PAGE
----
The Oversight of the Oranga Tamariki System Act enables us to request data and information from any agency that delivers services or support to tamariki
Children (plural) aged 0-13 yearsView the full glossary, rangatahi
Young person aged 14 – 21 years of ageView the full glossary, and their family and whānau
Whānau refers to people who are biologically linked or share whakapapa. For the Monitor’s monitoring purposes, whānau includes parents, whānau members living with tamariki at the point they have come into care View the full glossary through the oranga tamariki system.
This page explains how we do this and what we do with the data and information that we gather.
The National Care Standards regulations require organisations with custody and care of tamariki
Children (plural) aged 0-13 yearsView the full glossary and rangatahi
Young person aged 14 – 21 years of ageView the full glossary, make their own assessments of how well they are complying with the regulations and meeting their obligations under the Oranga Tamariki Act. They must also provide us with information about plans to strengthen their self-monitoring, their assessment of areas of concern and noncompliance, and their plans to improve compliance. Combining this information with the qualitative data gathered in our monitoring visits allows us to validate the impact of changes and generate evidence-driven insights.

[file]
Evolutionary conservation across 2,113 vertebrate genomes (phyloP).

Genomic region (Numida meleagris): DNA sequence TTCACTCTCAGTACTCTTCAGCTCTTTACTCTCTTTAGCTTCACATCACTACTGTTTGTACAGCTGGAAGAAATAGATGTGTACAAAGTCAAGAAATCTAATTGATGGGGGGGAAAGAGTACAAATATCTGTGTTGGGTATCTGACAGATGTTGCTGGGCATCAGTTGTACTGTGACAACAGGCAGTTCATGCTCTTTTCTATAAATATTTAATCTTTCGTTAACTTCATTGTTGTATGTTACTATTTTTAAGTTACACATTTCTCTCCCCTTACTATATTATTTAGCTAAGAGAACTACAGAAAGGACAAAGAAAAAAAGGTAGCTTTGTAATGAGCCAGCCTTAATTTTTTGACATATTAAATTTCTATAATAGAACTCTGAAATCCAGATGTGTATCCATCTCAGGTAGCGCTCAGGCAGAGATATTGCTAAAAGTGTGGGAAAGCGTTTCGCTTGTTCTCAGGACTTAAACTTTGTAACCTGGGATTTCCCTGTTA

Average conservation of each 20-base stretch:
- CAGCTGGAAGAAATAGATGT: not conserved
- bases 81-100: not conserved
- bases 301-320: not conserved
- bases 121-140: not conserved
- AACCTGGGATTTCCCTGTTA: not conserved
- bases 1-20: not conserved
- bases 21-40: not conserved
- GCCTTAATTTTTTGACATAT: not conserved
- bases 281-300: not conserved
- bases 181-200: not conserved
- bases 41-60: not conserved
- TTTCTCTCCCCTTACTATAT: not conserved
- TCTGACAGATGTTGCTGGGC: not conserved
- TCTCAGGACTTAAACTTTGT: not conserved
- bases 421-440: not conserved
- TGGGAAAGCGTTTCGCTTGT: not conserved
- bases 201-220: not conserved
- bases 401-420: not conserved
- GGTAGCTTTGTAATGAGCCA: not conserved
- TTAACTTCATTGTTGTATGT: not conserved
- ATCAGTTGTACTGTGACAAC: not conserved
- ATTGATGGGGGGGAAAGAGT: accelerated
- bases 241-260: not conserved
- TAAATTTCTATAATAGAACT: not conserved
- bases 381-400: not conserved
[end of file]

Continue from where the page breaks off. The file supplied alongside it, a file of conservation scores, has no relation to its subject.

Our team analyses the data we receive from the agencies with tamariki
Children (plural) aged 0-13 yearsView the full glossary in their care to:
We also work with the Social Wellbeing Agency to gather data about the oranga tamariki system.
Together this data helps us develop insights into what is working well, and what isn't, for tamariki.
Tables of the data we have gathered can be found in each of our reports, on our reports page.